[thelist] Link security and performance

Lee Kowalkowski lee.kowalkowski at googlemail.com
Fri Feb 5 10:04:54 CST 2010

On 5 February 2010 01:40, Bill Moseley <moseley at hank.org> wrote:
> On Thu, Feb 4, 2010 at 3:53 PM, Lee Kowalkowski <
> lee.kowalkowski at googlemail.com> wrote:
>> That does sound like it might work, but doesn't sound necessary.  REST
>> APIs don't do this when authentication or authorisation is involved.
> Not sure I follow -- or we are discussing different things.  But a REST API
> request is a good example.

What I think I meant was you should adopt a public API mindset and
keep it nice & clean.

> Sure, a DELETE to /message/1234 to delete that message is all that's needed.
>  I can look at the session and determine the the user and then I can do a
> join in the database to check that message 1234 belongs to the current user
> and then test any other permissions to check if deletes are allowed on that
> *specific* message.  Assume that's a pretty involved and slow process.

I think that's neccessary though and you should take the hit.
Assigning temporary URI's that theoretically can be invoked by
unauthorised users and processed successfully sounds like you're
wide-open.  Security through obscurity is seldom considered to be good

> Now, previously, when the user fetched the list of messages (which included
> 1234) the server has already done the expensive work of determining that
> 1234 is their message, and also probably determined that the user can delete
> it so that a delete button can be provided.  So, at that moment we know 1234
> can be deleted.
> Later, when the DELETE comes in I can check all that again.  Or the other
> option would be to send a token associated with that item on the original
> GET so that when the DELETE comes back I also get a token for that item that
> tells me it's ok to delete.

Still don't like it.  What about timing issues?  All these conditions
are true at the time of rendering the page, things might change in the
0-15 minutes between then and the user invoking the next action.  It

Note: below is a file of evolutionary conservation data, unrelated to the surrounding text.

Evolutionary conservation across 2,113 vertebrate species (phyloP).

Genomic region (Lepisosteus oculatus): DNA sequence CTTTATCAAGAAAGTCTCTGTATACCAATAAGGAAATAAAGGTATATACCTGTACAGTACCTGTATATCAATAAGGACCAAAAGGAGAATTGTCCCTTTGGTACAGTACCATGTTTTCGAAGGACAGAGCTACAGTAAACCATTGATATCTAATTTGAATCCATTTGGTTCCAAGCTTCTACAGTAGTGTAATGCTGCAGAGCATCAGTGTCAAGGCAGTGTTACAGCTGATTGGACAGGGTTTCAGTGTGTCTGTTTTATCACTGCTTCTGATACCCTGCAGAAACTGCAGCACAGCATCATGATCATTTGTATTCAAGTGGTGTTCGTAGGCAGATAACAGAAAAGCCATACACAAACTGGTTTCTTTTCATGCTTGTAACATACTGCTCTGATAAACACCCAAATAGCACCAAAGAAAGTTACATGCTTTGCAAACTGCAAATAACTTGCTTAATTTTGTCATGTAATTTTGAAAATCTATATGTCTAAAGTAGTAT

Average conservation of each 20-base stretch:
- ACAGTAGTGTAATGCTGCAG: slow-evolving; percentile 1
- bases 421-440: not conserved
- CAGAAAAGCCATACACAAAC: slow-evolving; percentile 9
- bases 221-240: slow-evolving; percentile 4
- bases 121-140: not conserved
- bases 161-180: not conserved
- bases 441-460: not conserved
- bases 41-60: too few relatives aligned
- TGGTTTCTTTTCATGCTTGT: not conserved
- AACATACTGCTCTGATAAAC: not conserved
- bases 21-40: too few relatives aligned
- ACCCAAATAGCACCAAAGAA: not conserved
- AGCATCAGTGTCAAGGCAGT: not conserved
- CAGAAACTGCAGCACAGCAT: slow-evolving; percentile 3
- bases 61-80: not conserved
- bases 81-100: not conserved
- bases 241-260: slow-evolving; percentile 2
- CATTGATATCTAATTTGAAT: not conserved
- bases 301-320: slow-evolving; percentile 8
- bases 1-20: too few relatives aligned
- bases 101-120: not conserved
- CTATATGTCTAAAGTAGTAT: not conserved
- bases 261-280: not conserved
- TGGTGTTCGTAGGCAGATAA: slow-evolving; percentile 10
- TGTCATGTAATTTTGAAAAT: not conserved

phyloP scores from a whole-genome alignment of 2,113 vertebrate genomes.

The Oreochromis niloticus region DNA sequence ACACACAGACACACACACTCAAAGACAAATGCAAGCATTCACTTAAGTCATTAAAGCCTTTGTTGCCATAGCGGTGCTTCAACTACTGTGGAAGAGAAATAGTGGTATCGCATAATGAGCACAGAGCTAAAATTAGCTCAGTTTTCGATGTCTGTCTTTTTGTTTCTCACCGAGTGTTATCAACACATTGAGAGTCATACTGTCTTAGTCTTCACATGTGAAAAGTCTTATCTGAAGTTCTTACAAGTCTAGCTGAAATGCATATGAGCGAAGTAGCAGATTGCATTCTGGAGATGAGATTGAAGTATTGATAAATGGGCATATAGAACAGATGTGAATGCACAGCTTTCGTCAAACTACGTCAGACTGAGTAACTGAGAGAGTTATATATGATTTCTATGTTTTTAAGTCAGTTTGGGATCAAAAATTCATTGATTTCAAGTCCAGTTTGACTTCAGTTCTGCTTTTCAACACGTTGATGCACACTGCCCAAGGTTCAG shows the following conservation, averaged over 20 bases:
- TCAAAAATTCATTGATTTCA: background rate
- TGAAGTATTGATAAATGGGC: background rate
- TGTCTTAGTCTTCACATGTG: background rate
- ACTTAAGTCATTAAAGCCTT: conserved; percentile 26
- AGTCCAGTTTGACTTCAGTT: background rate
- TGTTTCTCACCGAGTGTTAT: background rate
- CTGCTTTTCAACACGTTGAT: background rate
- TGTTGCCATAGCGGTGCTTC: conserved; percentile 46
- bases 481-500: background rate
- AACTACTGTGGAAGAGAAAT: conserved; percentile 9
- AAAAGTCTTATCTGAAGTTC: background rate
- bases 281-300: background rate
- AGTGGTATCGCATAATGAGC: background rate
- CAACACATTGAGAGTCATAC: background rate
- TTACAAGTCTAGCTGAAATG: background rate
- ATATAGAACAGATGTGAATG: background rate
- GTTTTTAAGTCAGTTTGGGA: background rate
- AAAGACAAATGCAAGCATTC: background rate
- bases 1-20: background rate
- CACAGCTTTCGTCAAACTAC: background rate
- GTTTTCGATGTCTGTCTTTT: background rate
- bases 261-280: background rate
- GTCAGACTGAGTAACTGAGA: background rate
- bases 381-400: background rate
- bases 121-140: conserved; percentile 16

really should all be checked again.

> True, I could store that message-specific data (ownership, permissions)
> server side in session and then when a delete comes in for that item pull
> the data from the session.  But, then I have the task of managing a lot of
> data in the session which may never get used.

I wouldn't use the session like that either!  The more you put into
session memory, the fewer requests you'll be able to handle
concurrently, it's not linearly scalable.  Ideally you want your
system to be scalable in terms of transactions/second, rather than the
number of concurrent users entering the equation.

> Back to the Gmail example.  I may view hundreds and hundreds of messages
> before I actually delete one.  Gmail sent them to me -- it knows I own them
> when I first fetched them.  So, for example, say it's expensive to delete a
> message because it has to check that the ID I provide is mine, I have access
> to the message, my account isn't disabled and so on.  All stuff Gmail knew
> when it provided me with the message.  So, what trick can the application
> use to not have to do all that work again when a request comes in to delete?

None, your account might not be disabled when you fetched the message,
but what if it is disabled immediately afterwards?  Do the delete
anyway?  Hopefully not!


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